Tag Archives: mission trip

Good news about spreading the Good News

As I mentioned in my summary of our Kenya mission trip, one of the highlights was taking a Proclaimer audio Bible device to the local hospital (see the portion of the original post below).  I was thrilled to get this follow-up email today from the hospital chaplain.  We’ll definitely be taking many more Proclaimers when we go back in the Summer of 2011.

I am fine and doing well both at home and at work. I wish to apologize for keeping you so long on the request you made. I was away in DRC (Congo) for mission the time the mail arrived and when i came back the demands of work and internet problem gave me a challenge.

Let me say we have been using the device and its demand is too high especially in the local church. The one you left us is only used within the hospital and if we could get others we would really appreciate. Our department was thinking if we had an intercom in the hospital we would only use one proclaimer by putting it in one place and connecting it to all the wards for all the patients to listen to the message at the same time. This would be of great help especially because the staffing is not adequate in chaplaincy unit.

For now i can say we are using the device to the maximum. We sometimes leave it with the patients after showing them how to use and they really like it. Thanks a lot to you and those who donate them. They are a great way of taking the word of God to the people.

Receive new year wishes from Maua methodist hospital, church and the chaplaincy unit.

Looking forward to seeing you next year.

God bless you.

Rev Alice

If you go on mission trips or just have a passion for getting God’s word out to be who are eager to hear it, please look into the Faith Comes By Hearing organization.  You can get free audio downloads of the New Testament and play them on your computer or iPod, or you can donate to help spread the Word.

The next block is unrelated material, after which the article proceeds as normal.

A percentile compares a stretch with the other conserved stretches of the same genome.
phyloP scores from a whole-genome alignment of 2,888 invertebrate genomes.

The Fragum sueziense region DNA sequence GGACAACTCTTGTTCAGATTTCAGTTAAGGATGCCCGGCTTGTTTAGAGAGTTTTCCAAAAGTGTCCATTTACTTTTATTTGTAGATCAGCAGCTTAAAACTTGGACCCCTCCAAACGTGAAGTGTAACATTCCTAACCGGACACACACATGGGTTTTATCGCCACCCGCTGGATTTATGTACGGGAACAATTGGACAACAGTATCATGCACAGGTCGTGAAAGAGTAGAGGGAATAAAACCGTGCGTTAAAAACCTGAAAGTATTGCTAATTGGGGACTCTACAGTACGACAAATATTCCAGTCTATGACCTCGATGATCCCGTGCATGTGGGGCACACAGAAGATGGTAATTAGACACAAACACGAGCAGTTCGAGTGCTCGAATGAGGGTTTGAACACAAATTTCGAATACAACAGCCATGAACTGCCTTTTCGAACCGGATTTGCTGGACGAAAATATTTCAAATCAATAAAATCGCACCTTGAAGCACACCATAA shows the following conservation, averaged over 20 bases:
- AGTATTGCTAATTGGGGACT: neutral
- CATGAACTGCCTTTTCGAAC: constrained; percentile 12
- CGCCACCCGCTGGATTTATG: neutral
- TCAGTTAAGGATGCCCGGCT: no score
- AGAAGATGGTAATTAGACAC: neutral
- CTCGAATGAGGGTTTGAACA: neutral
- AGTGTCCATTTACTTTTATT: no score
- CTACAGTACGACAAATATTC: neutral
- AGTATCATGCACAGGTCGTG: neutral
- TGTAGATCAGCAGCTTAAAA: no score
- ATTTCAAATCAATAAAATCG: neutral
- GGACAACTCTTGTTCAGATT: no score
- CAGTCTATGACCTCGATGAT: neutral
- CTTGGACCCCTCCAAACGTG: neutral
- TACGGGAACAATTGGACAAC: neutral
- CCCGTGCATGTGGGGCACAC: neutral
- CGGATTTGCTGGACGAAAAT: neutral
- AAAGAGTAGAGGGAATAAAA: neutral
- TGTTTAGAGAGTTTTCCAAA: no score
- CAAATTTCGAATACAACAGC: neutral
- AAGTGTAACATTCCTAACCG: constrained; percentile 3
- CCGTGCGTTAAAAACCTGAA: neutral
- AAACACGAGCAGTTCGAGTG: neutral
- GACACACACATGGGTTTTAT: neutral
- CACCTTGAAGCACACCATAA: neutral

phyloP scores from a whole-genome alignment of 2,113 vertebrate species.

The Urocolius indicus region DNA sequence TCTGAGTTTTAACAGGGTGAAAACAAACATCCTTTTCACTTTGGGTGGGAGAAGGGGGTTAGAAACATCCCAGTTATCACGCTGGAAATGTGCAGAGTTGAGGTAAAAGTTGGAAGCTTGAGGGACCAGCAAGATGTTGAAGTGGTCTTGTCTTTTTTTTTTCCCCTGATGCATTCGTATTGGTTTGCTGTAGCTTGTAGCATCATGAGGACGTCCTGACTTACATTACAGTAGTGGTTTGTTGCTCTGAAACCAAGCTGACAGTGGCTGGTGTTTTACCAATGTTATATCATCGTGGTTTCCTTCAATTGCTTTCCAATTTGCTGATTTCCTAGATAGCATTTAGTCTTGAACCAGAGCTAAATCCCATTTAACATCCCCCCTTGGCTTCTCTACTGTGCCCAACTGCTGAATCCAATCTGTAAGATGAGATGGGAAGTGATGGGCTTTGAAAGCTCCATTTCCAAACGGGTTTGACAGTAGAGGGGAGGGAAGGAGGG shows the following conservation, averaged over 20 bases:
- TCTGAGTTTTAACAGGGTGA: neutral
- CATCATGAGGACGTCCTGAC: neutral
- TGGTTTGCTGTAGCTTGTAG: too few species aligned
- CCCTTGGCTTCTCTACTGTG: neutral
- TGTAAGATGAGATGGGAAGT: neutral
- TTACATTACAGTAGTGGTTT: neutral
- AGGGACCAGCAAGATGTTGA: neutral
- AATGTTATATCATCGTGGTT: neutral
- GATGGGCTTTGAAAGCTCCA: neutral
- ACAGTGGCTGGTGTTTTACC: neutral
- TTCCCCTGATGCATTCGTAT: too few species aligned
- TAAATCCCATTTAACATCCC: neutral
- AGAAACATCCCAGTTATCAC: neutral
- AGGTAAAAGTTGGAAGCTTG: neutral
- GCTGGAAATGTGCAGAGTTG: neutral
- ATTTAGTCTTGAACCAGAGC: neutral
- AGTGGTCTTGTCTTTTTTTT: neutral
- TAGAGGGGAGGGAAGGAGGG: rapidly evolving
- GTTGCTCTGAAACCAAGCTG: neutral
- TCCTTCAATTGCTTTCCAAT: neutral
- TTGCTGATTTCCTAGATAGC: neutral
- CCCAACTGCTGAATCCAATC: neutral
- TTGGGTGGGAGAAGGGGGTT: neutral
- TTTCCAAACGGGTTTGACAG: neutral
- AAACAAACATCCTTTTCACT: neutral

We also took some of their mini-devices (sort of like a small iPod that only plays the Bible) and gave them to our World Vision Sponsor child and his family.  One was in Swahili and one was in English.  He just wrote and told me he is using it regularly as he buses to his college classes and back.  What a joy! 

From the original post

The Proclaimer – getting the word of God out to those who don’t read.  This is one of my favorite parts of the trip. Faith Comes By Hearing translates the Bible into dozens of languages. You can download New Testament versions for free. They give away these "Proclaimer" devices so that illiterate people can hear the word of God in their languages. As noted at the bottom, these can be AC or solar powered so they can be used over and over almost anywhere.

This picture is of Reverend Alice, the hospital chaplain, explaining it to a group of patients and their children. She plans to play the Bible in Kiswahili for them regularly and to set it outside for when the patients go in the sun to warm up. She will also take it to remote locations so they can hear the word. I hope we can take more the next time.

I’m a firm believer in Isaiah 55:10-11

As the rain and the snow come down from heaven, and do not return to it without watering the earth and making it bud and flourish, so that it yields seed for the sower and bread for the eater, so is my word that goes out from my mouth: It will not return to me empty, but will accomplish what I desire and achieve the purpose for which I sent it.